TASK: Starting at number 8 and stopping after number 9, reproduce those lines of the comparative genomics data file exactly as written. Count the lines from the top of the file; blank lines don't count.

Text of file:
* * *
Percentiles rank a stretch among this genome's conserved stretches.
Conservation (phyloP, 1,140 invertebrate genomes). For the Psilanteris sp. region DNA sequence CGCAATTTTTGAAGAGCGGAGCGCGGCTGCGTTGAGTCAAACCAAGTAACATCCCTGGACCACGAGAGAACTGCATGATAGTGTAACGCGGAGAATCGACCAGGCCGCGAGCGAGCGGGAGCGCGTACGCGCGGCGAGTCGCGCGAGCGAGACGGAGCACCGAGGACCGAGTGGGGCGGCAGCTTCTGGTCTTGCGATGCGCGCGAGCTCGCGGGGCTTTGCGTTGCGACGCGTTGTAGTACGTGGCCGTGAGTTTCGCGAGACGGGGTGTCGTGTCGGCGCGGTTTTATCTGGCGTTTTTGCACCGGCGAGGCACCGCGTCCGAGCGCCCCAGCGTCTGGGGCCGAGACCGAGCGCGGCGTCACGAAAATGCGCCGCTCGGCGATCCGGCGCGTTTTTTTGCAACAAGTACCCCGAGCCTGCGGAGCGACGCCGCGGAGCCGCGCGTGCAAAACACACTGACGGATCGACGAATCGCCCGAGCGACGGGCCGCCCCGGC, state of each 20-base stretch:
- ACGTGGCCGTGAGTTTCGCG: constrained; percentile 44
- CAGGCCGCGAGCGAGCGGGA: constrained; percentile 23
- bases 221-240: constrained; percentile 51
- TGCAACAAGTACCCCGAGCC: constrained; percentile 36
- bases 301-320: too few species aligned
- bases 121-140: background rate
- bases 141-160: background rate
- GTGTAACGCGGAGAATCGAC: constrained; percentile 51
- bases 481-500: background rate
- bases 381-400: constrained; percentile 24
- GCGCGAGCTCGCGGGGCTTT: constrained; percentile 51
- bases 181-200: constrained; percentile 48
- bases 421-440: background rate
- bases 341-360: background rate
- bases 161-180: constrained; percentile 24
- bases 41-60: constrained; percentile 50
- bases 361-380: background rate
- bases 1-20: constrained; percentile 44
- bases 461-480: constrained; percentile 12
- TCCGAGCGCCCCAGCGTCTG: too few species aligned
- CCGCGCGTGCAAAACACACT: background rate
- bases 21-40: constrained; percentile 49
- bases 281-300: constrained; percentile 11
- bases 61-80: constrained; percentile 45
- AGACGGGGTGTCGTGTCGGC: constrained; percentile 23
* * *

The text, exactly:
- bases 121-140: background rate
- bases 141-160: background rate